CASE 13308 Published on 26.01.2016

Post traumatic unilateral tension pneumocephalus

Section

Neuroradiology

Case Type

Clinical Cases

Authors

Dr. Chitrangada Singh1, Dr. Jyotsna Shinde, Dr. Pratik Patil, Dr. Vishal Pagar, Dr. Madan Manmohan

(1) Dr. D Y Patil Hospital and Research Centre;
Sector 7 Nerul east Navi Mumbai
400706 Navi Mumbai, India;
Email:chitrangada.singh@gmail.com
Patient

24 years, male

Categories
Area of Interest Head and neck ; Imaging Technique CT
Clinical History
A 24-year-old male patient presented to our emergency after a road traffic accident with multiple head injuries and poor GCS. The patient was stabilized and a plain CT scan Brain was performed to evaluate the extent and nature of head injuries. The patient was transferred immediately for decompression to the neurosurgery institute.
Imaging Findings
Unenhanced axial CT image showed a large amount of free air in the right subarachnoid space compressing the right frontal lobe and extending along the falx. A large comminuted fracture of the inner table of the right frontal bone and ipsilateral lamina papyracea was seen.
Discussion
DEFINITION:
Tension pneumocephalus is the presence of air or gas in the cranium that is under pressure leading to mass effect on the brain parenchyma (extra-axial mass effect phenomena). It occurs due to disruption of the skull, including trauma to the head or face, after neurosurgical procedures and, occasionally, spontaneously [1]. It can result from trauma, previous surgery, tumours of the paranasal sinuses and infections (abscess rupture).

PATHOPHYSIOLOGY:
It occurs when unidirectional air enters through a dural defect but is unable to escape, akin to a ball-valve mechanism. As the volume of built-up air increases it causes separation and compression of the underlying frontal lobes. When bilateral, it is classically described as ‘Mount Fuji sign’. However, very little data is available on unilateral tension pneumocephalus as described in our case.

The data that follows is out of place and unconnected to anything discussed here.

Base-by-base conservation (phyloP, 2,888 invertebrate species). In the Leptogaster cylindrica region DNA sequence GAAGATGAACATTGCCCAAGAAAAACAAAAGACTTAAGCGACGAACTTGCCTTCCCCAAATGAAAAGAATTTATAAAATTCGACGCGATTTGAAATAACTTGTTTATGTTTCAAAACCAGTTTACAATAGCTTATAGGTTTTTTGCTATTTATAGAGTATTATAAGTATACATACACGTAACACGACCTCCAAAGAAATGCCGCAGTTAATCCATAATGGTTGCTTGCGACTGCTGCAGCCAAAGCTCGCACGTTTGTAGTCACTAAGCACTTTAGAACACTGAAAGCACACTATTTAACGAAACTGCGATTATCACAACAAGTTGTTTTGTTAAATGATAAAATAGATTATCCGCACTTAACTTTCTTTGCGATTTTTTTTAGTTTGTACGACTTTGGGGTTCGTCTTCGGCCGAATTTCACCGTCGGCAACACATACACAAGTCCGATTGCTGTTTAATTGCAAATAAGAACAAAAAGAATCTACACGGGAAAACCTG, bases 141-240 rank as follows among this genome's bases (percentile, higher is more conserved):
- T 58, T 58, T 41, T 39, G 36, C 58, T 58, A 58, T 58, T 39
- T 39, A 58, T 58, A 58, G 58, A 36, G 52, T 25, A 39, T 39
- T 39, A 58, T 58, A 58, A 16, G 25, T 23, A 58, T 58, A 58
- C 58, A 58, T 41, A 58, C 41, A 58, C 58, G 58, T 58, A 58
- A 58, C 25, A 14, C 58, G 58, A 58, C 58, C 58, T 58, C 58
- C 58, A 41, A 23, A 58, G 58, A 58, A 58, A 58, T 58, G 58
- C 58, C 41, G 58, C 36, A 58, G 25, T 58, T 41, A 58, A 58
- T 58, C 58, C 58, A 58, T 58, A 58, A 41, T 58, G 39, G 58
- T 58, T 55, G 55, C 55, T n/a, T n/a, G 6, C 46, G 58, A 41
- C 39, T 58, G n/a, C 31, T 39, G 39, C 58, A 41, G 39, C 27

CLINICAL PERSPECTIVES:
Patients typically present with severe restlessness, deteriorating consciousness and focal neurological deficits. It can lead to rapid clinical deterioration due to increased intracranial pressure and spontaneous demise.

KEY FINDINGS:
It is essential to differentiate tension pneumocephalus from benign pneumocephalus for management. The specific sign for bilateral tension pneumocephalus is the ‘Mount Fuji sign’ [2] on NECT, with the presence of subdural free air causing resultant compression and separation of the frontal lobes. Other signs for mass effect due to subdural air include accumulation in other intracranial compartments like the intra-ventricular and subarchnoid spaces causing similar pressure effects. There can be multiple small air bubbles scattered through cisterns -"air bubble sign" which can be due to a tear in the arachnoid membrane by increased tension of air in the subdural space. [3]

MANAGEMENT:
Management of tension pneumocephalus involves immediate intracranial pressure reduction through neurosurgical interventions like craniotomy, burr holes, needle aspiration, ventriculostomy placement and closure of the dural defects in cases of large defects. [4, 5]
Differential Diagnosis List
Post-traumatic unilateral tension pneumocephalus
Benign subdural pneumocephalus
Post-meningitis pneumocephalus (gas-forming bacteria aetiology)
Final Diagnosis
Post-traumatic unilateral tension pneumocephalus
Case information
URL: https://www.eurorad.org/case/13308
DOI: 10.1594/EURORAD/CASE.13308
ISSN: 1563-4086